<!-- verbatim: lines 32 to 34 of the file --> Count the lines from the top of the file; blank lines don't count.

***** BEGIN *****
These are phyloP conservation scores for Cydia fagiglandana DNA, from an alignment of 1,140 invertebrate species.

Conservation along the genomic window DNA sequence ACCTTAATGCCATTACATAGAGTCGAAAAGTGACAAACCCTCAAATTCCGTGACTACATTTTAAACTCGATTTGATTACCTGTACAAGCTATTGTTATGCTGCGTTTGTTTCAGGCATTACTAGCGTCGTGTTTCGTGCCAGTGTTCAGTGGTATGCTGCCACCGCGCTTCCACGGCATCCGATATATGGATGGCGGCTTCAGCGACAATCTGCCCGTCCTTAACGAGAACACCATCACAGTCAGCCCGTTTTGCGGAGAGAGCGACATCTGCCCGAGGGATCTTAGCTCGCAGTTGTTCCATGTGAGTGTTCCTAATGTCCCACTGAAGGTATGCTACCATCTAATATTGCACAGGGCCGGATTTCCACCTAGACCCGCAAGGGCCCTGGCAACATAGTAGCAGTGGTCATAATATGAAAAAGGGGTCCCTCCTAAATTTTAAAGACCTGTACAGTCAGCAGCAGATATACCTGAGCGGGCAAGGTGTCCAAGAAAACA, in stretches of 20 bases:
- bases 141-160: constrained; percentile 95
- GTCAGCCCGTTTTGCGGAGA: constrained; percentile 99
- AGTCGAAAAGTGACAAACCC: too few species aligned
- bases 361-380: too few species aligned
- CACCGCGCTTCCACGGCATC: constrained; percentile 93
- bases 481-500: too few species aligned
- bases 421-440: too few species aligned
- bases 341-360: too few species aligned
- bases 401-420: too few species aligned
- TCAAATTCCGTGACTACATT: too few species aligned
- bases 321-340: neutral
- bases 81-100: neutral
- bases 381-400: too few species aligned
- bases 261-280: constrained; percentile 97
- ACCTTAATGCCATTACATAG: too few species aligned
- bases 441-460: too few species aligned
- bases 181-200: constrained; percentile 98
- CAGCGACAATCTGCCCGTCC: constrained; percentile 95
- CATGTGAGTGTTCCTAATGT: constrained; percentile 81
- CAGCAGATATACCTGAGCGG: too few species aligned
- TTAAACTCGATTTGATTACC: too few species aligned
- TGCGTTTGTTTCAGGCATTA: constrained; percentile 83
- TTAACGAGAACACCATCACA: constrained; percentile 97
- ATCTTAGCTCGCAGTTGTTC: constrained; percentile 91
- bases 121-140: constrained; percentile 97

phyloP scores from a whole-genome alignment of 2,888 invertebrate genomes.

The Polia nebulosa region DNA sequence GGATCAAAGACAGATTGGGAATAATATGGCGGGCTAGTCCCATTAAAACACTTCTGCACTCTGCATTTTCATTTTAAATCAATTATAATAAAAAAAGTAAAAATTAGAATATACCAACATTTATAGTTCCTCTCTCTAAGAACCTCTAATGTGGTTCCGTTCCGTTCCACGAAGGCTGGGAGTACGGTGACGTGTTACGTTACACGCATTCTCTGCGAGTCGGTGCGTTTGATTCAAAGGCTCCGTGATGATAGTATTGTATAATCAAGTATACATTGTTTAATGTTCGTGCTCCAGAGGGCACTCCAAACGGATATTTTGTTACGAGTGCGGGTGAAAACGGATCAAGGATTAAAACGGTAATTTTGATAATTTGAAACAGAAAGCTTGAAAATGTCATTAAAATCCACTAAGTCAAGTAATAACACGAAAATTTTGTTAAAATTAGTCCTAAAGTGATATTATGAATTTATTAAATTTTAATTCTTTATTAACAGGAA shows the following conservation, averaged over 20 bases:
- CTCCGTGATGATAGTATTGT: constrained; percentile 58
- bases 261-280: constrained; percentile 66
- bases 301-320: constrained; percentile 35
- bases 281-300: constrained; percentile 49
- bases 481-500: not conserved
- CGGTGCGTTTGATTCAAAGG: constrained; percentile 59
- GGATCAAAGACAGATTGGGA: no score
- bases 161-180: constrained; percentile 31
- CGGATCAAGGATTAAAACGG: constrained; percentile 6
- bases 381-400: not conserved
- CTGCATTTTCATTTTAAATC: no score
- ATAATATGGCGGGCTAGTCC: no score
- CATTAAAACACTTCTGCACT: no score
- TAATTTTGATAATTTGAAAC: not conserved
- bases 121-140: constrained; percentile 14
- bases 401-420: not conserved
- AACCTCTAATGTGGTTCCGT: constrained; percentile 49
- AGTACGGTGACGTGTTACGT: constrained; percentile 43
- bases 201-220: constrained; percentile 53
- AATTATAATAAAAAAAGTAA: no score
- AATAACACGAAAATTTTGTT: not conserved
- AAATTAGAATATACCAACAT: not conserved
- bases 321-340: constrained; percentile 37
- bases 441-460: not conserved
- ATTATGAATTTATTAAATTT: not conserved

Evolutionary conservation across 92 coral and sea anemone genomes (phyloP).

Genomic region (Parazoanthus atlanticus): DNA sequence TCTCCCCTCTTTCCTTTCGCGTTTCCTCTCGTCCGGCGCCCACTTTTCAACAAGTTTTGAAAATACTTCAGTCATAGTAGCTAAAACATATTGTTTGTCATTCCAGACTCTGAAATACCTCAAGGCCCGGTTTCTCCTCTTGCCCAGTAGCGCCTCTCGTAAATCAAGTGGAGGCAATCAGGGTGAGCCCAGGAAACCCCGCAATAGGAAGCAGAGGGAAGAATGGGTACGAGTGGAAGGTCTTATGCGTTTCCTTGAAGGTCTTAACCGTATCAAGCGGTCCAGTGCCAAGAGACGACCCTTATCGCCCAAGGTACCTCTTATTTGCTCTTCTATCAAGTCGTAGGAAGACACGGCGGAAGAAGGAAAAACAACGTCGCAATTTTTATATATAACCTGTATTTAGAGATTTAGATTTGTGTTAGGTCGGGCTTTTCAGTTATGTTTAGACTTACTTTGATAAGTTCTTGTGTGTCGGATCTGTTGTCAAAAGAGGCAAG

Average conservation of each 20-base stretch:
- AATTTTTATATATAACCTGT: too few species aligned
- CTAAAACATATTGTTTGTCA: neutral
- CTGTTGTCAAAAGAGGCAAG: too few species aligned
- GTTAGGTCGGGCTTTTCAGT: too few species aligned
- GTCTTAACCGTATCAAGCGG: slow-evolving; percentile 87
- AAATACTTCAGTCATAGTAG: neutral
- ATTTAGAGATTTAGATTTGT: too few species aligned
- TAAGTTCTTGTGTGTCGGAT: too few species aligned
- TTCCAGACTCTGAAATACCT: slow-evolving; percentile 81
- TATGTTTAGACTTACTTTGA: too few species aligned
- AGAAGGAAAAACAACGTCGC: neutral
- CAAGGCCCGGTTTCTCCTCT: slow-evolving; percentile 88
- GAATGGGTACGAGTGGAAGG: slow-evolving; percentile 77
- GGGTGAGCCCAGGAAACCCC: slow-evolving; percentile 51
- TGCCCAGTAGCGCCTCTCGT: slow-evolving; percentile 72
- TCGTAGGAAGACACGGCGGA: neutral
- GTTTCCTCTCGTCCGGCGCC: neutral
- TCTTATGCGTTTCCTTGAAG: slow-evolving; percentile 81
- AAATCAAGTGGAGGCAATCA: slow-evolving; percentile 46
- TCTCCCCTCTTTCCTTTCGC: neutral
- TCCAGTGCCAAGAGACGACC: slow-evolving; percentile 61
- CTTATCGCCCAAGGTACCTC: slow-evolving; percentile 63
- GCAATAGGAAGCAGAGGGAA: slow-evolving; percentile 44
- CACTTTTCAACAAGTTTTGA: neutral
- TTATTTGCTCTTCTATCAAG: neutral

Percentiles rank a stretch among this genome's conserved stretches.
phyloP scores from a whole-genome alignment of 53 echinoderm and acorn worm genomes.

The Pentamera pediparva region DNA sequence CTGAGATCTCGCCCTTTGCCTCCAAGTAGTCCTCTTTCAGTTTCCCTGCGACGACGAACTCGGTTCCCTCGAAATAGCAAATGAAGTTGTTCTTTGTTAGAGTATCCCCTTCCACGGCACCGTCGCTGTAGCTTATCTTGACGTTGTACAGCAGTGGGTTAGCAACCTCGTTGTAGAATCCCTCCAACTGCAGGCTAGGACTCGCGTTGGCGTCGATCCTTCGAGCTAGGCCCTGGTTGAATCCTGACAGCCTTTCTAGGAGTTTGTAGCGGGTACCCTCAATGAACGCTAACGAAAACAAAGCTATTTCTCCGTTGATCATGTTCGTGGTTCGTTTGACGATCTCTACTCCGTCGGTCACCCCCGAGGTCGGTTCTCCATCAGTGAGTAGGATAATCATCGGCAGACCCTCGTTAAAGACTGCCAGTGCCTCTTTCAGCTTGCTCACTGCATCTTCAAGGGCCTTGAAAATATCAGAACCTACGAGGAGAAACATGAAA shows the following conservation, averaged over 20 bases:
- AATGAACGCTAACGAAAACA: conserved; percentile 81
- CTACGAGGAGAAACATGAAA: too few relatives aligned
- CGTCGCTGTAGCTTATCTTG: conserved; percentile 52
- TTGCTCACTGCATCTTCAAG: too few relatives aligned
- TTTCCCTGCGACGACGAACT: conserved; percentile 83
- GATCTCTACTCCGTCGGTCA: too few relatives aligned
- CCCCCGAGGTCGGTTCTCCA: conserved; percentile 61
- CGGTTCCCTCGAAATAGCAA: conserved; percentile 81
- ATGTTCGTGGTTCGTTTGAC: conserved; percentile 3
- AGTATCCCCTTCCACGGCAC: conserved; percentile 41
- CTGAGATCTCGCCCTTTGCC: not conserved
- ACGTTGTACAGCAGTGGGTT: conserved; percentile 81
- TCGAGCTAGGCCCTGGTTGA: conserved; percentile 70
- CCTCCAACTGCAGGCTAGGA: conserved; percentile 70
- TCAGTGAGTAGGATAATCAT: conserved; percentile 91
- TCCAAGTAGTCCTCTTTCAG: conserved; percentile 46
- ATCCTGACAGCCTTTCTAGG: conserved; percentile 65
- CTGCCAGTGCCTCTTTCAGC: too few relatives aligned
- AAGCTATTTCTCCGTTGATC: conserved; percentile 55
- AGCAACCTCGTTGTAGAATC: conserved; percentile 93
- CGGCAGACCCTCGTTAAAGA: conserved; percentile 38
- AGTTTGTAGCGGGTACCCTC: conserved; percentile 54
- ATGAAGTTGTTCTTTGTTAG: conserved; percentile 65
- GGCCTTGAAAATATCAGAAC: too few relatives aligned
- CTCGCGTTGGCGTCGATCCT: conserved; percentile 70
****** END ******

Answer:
- bases 301-320: constrained; percentile 35
- bases 281-300: constrained; percentile 49
- bases 481-500: not conserved